Yeah I’m down, but I know I’ll get by
Hey hey hey hey, man gotta live my life
Like I ain’t got nothin’ but this roll of the dice
I’m feelin’ like a Monday, but someday I’ll be Saturday night”

Now we have a new album.

During the backstage tour I sat on the floor and we talked. I felt like I was back at mom’s house with my sister going through the “pass around bag.” (The pass around bag was a big garbage bag that you put clothes in you didn’t want anymore and took out things you might use). I was given some old clothes of Jon Bon Jovi. A wonderful sweater (that I have not taken off as it got really cold today), a neck warmer and pants. And yes… I am wearing Jon’s pants as I write this.

(Carrying the bag out of the casino actually made me blush! )

I can not begin to describe just how much fun I had last night. Made a Memory…. and that night, and the amazing music Bon Jovi has given me the last three decades, will travel with me for as long as I last on this earth and in this fight for our voiceless wild horses and burros. Jon has become such an example of the spirit of “giving back” to community and I admire the music and the man.

I don’t think they know just how special this was for me. Thank you Tami, John, Julia and Gordie for sharing the night. And I am forever grateful Dawn.

Set list... and I was also given one of those really sweaty towels. Like a "school girl" I wore it like a scarf on the sleep deprived drive home

Set list… and I was also given one of those really sweaty towels. Like a “school girl” I wore it like a scarf on the sleep deprived drive home

The Machine Broke-Time For One Letter

Taken after first sorting at the Fallon Auction of "unbranded" horses

Taken after first sorting at the Fallon Auction of “unbranded” horses

I know I do not write often on this blog. My work has taken an increase in intensity and most of what I write is for the organization now. Field reports and legal actions… assessments and paperwork and media… and of course the documentation on the range, holding and roundups. All of that you can see on WildHorseEducation.org and the WHEblog.

Taken the day after the auction when "unbranded" were placed in the parking lot

Taken the day after the auction when “unbranded” were placed in the parking lot

The intensity of the work has been increased by a health issue. Many of you know I have breast cancer and am undergoing treatments after surgery. Well this am I got a call that the machine is broken and I get a day off of radiation treatments…. so I have a bit more time today than normal. My first impulse was to catch up on work that piled up during the Fallon auction fiasco…. but my inbox is filled with notes from people asking “how are you?” and I do not have time to respond to each one… so hence this posting.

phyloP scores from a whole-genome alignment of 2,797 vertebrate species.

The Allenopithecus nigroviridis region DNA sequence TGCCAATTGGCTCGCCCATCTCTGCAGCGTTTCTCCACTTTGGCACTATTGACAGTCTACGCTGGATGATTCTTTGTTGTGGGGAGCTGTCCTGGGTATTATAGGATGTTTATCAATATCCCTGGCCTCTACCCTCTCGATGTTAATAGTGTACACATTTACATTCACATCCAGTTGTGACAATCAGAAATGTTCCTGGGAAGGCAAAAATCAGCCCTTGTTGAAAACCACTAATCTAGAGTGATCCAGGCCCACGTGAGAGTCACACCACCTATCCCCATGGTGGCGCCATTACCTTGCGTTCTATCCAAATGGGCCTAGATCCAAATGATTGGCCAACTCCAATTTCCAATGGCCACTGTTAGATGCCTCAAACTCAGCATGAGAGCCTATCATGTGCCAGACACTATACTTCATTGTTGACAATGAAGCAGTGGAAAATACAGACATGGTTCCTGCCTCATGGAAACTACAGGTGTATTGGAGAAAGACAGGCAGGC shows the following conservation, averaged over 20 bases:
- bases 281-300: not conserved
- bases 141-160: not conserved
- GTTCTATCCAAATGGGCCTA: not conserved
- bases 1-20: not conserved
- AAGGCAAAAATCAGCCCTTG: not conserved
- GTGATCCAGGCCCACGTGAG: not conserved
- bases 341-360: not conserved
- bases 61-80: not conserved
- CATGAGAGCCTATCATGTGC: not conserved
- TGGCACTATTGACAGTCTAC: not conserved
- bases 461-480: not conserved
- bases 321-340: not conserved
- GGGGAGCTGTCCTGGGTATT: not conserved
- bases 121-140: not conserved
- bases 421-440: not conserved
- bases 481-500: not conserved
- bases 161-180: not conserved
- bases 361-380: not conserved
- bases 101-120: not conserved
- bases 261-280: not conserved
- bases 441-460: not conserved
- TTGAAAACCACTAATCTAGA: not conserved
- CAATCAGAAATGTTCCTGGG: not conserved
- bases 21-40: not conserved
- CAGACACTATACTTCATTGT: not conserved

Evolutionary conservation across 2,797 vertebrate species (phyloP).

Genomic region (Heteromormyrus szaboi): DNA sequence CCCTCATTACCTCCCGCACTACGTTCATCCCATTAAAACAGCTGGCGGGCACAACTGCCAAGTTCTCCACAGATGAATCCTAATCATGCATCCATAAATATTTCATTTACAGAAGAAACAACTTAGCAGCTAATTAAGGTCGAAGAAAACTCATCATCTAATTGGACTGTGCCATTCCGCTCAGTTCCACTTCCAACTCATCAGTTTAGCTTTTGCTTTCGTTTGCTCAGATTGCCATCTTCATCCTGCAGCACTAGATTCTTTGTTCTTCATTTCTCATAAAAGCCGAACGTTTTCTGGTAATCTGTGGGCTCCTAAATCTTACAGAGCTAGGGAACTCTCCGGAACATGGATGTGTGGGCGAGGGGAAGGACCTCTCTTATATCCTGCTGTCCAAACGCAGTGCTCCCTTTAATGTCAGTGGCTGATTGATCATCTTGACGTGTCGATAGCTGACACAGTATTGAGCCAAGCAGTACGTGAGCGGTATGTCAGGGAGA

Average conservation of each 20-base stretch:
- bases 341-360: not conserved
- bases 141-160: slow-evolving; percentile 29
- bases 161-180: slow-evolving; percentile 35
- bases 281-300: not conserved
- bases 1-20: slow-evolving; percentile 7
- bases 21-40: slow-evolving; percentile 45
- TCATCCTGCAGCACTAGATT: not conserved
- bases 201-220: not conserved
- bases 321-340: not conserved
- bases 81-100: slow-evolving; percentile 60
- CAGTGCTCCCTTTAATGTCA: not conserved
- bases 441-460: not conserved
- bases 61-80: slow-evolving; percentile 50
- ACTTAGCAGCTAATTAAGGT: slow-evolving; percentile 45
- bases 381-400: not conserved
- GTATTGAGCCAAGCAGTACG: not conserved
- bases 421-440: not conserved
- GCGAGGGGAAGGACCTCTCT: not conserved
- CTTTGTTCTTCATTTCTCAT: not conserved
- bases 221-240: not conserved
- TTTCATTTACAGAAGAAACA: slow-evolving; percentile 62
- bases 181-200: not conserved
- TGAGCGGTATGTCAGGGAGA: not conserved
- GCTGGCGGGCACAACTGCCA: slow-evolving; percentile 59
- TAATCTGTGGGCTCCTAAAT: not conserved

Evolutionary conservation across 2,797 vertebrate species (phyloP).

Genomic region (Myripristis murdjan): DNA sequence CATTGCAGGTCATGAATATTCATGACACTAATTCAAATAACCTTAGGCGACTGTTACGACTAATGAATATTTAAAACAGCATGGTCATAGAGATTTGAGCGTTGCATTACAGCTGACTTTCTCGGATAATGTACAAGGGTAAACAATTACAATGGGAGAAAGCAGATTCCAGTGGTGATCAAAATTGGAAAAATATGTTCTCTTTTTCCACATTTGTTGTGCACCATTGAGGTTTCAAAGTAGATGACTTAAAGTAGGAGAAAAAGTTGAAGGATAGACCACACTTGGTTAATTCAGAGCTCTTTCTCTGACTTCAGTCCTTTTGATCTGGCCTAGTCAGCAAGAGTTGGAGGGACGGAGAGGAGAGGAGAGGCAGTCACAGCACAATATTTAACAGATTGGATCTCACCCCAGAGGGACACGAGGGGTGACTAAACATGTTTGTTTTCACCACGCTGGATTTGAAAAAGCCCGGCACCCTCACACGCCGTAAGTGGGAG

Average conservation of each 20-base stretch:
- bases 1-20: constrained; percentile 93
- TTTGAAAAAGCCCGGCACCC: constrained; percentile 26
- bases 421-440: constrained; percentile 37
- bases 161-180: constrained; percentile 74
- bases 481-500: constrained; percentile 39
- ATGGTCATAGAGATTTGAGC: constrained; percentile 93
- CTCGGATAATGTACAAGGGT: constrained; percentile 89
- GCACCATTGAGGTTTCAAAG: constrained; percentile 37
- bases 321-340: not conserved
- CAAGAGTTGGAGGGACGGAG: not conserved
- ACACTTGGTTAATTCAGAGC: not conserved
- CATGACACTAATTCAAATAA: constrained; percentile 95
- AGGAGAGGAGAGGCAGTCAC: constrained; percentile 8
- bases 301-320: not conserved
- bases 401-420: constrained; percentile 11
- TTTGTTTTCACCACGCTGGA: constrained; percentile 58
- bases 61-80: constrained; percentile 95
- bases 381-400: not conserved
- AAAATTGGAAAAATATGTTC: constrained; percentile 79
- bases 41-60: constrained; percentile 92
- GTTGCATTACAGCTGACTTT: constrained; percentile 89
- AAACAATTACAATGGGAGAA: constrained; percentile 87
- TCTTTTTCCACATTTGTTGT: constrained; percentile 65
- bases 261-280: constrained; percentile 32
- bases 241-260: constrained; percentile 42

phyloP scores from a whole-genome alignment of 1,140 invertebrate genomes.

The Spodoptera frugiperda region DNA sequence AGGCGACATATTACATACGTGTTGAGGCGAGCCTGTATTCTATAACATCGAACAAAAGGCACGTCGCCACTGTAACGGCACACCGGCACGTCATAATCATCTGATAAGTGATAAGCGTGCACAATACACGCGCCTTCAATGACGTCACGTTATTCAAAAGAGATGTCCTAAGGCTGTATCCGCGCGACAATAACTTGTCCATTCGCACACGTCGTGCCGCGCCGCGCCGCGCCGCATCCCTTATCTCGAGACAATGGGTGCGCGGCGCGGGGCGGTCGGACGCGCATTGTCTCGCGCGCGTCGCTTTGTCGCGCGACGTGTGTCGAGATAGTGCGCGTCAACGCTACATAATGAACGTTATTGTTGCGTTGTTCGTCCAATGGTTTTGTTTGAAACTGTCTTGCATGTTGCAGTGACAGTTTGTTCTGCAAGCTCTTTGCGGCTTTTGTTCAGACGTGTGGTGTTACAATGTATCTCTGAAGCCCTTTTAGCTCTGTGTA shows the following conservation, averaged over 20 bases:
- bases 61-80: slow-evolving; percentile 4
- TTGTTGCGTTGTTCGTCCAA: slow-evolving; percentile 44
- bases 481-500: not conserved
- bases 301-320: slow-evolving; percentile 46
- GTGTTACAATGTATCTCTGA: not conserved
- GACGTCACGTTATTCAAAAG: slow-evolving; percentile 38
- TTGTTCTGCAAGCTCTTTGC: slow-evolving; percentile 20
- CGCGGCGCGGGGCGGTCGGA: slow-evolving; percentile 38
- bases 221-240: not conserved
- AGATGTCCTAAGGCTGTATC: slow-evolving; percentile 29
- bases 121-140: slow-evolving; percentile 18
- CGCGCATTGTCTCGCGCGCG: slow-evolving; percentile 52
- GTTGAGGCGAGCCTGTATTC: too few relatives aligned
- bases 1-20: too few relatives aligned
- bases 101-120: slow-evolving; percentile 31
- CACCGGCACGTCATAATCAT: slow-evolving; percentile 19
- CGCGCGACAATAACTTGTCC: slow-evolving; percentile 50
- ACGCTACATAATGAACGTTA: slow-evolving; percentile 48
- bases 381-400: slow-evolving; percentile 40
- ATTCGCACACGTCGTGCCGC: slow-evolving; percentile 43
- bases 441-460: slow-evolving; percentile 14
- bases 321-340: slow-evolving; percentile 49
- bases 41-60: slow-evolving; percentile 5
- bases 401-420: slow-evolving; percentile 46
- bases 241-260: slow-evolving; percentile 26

The letters in my inbox range from sincere inquiries as to my health to accusations that I am ignoring people. First I am not “ignoring” anyone. Those of you that are pushing that button are failing to recognize that the workload is more intense than ever. Not only is there roundup data to collect where I was able to attend many operations and tours but had to find others to cover operations where I was at the auction, in court, prepping court documents and at the hospital. There have been days I have been so tired that I literally stutter and drool by the end of the day. I have no staff (but a few volunteers that do what they can in between the course of their “real” lives) and precious few who are close by the hospital that I must remain near… that have taken a moment to visit… I can count those people on the fingers of one hand. (Thank you for the company Cat, the soup Jess, the help with Krieger Margie, the little “Hope” Sally… and all of the effort on the cases Gordie).

Jackson foals waiting as mares are processed at PVC

Jackson foals waiting as mares are processed at PVC

For those of you asking how I am? I am hanging in there. The side effects from radiation are in bloom. I am red and swollen and a bit sick to my stomach from the pain I guess. I opted for the intensive treatment as it will get me back to being “mobile” the fastest. So the doses of radiation are higher than the traditional treatment… but I am half way through! I was told the last week will be the roughest… but of course it coincides with an incredibly rough week of work. The Fallon auction (and days and days of troubleshooting) left everything almost two weeks behind. The brief on the Appeal to the Ninth Circuit (massive effort) is due shortly, the other cases need some work and there has been an issue that has been looming the last year that will become public shortly (pretty intense stuff)… plus several ranges MUST have follow up and and investigation is on hold…. the plate is pretty full. On a positive note it leaves VERY little time to even think about the cancer battle.

I start my day with treatment. Every time I walk in that door it is an odd experience… a reminder of how fragile we are. There are a few folks that you see that you know are new like you and will be in this loop of treatment and checking to see if the cancer is still gone. Then there are those whose cancers have come back or were really far into the disease when it was discovered… and you can see the knowledge on their faces that they are in treatment to postpone… but in truth we all are there to postpone… there is a lot of quiet conversation.

Krieger helping check on horses at PVC, photo by Cat Kindsfather